ROCHESTER, ENGLAND - NOVEMBER 21: United Kingdom Independence Party (UKIP) leader Nigel Farage attends an interview in the UKIP office on November 21, 2014 in Rochester, England. UKIP now has a second elected MP at Westminster after Mark Reckless won the Rochester and Strood by-election. (Photo by Carl Court/Getty Images)

The UK Independence Party is a major party, but the Green party is not, the communications regulator Ofcom has ruled, in a decision that will guarantee Nigel Farage’s eurosceptic grouping marginally more airtime before May’s general election.

The ruling means there are now four designated major parties in England and Wales — the Conservatives, Labour, Liberal Democrats and Ukip — reflecting the fragmentation in opinion polls in recent months.

Each is entitled to a minimum of two party political broadcasts on key commercial TV and radio stations, including ITV, Channel 4 and Classic FM. The BBC is responsible for its own schedule of party political broadcasts, but is also likely to include Ukip and not the Greens.

Mr Farage called Ofcom’s decision “great news”. “It will cement in people’s minds: if you vote Ukip, you’ll get Ukip,” he posted on Twitter.

Major party status does not affect the TV debates, in which the Greens are now set to be included after a request by David Cameron.

Ofcom’s decision took into account the fact that Ukip averaged about 15 per cent in recent British opinion polls, while the Greens had 6 per cent. Ukip had also performed more strongly in local and European elections — receiving 29 per cent of the vote in England in 2014 European elections, compared with the Greens’ 8 per cent.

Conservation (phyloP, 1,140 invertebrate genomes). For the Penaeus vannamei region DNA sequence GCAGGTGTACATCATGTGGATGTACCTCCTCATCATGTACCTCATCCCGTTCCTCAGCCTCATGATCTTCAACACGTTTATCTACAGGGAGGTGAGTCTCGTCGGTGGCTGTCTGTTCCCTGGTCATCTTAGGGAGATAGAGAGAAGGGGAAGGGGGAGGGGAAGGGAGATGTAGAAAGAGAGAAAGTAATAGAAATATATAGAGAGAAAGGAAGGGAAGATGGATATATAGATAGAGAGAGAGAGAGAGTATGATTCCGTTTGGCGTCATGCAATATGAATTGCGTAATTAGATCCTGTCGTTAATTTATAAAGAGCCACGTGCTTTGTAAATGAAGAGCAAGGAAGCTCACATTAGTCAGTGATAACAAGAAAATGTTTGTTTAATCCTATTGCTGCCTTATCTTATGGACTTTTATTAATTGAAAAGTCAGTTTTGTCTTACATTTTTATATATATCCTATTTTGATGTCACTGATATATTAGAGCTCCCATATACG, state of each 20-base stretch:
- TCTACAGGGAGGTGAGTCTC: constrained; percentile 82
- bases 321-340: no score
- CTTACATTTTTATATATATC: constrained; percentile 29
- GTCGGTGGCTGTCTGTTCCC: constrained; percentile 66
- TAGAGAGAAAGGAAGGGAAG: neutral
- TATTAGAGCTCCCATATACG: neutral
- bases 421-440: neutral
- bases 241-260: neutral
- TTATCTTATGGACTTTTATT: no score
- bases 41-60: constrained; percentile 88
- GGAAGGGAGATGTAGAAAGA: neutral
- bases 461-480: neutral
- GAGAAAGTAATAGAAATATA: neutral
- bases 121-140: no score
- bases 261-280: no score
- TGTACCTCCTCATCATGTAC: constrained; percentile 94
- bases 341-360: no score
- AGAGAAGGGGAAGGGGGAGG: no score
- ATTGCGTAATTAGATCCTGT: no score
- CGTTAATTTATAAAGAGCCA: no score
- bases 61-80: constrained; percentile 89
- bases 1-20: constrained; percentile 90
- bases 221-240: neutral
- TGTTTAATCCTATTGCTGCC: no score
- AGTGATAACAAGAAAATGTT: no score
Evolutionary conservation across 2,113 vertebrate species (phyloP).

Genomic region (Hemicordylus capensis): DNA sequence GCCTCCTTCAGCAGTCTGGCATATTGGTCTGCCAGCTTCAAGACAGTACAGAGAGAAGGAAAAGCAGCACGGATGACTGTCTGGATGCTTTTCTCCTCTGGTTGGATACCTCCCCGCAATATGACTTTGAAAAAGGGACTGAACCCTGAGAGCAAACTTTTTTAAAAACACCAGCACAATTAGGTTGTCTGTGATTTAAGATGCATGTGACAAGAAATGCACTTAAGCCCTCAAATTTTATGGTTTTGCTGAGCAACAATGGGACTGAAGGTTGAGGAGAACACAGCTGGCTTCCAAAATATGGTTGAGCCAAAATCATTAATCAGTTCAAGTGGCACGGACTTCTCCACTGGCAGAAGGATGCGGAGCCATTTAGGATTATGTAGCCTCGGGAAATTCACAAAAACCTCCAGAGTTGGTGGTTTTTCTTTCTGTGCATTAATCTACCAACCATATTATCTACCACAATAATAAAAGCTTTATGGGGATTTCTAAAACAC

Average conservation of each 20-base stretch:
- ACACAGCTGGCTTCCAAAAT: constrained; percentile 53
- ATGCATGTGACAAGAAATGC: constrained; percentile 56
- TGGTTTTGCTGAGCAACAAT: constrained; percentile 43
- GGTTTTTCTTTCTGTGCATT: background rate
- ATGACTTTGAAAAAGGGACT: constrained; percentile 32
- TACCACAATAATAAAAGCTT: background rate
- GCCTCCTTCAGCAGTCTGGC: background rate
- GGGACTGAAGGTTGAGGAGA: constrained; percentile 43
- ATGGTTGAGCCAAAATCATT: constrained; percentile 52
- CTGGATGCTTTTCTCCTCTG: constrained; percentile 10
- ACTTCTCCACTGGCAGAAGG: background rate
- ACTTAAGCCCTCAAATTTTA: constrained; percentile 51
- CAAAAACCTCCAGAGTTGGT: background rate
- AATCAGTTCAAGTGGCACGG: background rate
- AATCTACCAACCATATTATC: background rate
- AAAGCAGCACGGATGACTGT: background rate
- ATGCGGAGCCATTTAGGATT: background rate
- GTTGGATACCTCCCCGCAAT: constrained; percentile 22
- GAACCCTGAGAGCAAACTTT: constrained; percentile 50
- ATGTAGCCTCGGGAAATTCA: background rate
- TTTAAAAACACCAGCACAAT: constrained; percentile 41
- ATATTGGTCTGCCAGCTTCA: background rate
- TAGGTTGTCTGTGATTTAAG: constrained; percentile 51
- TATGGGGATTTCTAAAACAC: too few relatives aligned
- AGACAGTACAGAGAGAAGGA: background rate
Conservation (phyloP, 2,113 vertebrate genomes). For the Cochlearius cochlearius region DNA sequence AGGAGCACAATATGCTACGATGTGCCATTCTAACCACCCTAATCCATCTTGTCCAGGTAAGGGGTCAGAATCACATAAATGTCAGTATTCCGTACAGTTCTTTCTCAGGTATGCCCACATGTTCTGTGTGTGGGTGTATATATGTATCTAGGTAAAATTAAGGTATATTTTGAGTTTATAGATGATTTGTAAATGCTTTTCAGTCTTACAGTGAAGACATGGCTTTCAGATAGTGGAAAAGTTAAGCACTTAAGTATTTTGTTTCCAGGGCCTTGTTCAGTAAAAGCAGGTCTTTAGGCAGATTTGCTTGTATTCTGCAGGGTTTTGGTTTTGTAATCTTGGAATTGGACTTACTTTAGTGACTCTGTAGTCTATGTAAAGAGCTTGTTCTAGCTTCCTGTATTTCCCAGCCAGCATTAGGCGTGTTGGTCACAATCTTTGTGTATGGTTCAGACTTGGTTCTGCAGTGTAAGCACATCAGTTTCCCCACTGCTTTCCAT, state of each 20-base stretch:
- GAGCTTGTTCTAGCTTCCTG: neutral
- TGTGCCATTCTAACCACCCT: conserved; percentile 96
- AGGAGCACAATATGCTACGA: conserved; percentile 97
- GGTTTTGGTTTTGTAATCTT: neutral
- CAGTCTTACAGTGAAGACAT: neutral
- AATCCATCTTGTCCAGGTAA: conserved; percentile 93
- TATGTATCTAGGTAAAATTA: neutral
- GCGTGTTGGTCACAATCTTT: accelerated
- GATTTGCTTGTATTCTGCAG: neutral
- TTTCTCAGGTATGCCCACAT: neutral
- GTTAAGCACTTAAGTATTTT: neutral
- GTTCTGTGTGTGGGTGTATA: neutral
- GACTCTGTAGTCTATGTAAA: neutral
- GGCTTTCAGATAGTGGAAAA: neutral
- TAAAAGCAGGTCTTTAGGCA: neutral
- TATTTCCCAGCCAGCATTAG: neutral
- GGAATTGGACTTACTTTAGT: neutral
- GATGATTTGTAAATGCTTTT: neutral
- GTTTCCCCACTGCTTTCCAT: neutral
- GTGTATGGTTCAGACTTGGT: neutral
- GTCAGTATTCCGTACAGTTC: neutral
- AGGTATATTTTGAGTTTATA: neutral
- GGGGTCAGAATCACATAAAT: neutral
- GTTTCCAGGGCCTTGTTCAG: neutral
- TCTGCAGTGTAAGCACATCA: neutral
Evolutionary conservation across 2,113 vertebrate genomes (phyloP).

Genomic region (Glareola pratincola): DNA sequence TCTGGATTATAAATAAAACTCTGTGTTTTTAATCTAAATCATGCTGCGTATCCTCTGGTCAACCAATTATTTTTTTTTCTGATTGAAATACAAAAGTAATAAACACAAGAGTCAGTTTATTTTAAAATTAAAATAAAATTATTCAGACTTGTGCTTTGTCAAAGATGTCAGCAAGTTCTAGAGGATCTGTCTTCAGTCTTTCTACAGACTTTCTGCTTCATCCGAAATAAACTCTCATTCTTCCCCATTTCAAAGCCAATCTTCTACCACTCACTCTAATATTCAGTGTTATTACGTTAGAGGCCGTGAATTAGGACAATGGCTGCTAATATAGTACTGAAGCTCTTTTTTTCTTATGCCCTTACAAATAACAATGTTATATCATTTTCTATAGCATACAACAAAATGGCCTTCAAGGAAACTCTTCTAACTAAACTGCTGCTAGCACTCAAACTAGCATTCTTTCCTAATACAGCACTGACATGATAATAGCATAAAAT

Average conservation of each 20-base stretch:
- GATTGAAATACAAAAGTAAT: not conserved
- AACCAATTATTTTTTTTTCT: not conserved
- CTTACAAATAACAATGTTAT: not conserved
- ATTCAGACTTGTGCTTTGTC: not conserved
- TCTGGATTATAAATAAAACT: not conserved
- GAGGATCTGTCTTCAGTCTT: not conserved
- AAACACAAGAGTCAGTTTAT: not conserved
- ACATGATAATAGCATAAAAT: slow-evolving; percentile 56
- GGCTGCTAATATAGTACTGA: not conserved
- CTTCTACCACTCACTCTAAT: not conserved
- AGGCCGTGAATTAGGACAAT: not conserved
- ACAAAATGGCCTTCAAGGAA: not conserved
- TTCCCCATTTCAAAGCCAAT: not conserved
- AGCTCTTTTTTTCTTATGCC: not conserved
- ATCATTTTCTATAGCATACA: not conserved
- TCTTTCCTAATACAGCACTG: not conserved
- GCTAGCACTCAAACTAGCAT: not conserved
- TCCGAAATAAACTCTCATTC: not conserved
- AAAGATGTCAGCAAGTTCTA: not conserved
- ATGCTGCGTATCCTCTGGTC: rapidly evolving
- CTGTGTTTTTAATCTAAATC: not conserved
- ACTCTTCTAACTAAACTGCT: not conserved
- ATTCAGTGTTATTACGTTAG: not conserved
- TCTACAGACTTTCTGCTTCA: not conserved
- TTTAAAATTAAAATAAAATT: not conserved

“These are significant points of distinction between Ukip and the Green party for the purposes for this assessment,” the regulator said.

Party political broadcasts are awarded in place of political TV and radio advertising, which is banned in the UK. They are seen by some political figures as having lost importance, with parties now able to reach voters via social media campaigns and YouTube.

However, in the 2010 election, many of the short clips often attracted more than 1m viewers, thanks to their place in the TV schedule. Major party status is also symbolic for Ukip, which has been mocked by the major political parties and newspapers.

Ukip is not considered a major party in Scotland, where the Scottish National party is. In Wales, Plaid Cymru is considered a major party. Northern Ireland has five major parties: the Alliance party, the Democratic Unionist party, Sinn Féin, the Social Democratic and Labour party, and the Ulster Unionist party.

Non-major parties, still receive one party political broadcast if they put forward candidates in at least one-sixth of the seats at a general election. The Greens, which have strengthened in the polls in recent months, could also be awarded extra airtime by the broadcasters.

Ofcom said that its rules were “minimum requirements”, beyond which “the broadcasters are free to make their own judgments as to the number of party election broadcasts offered to political parties”.

“During the last general election, broadcasters allocated more than the required minimum of party election broadcasts,” the regulator said.

Labour’s 2010 offering included former EastEnders actor Ross Kemp warning of the risk of Conservative-Lib Dem coalition saying: “If you get into bed with Nick Clegg, you might just wake up with David Cameron.”

In a Conservative broadcast, David Cameron said he would help to build “a nation of volunteers”, because “all the acts of parliament, all the policy initiatives — they’re all just words without the involvement of you, the people.”

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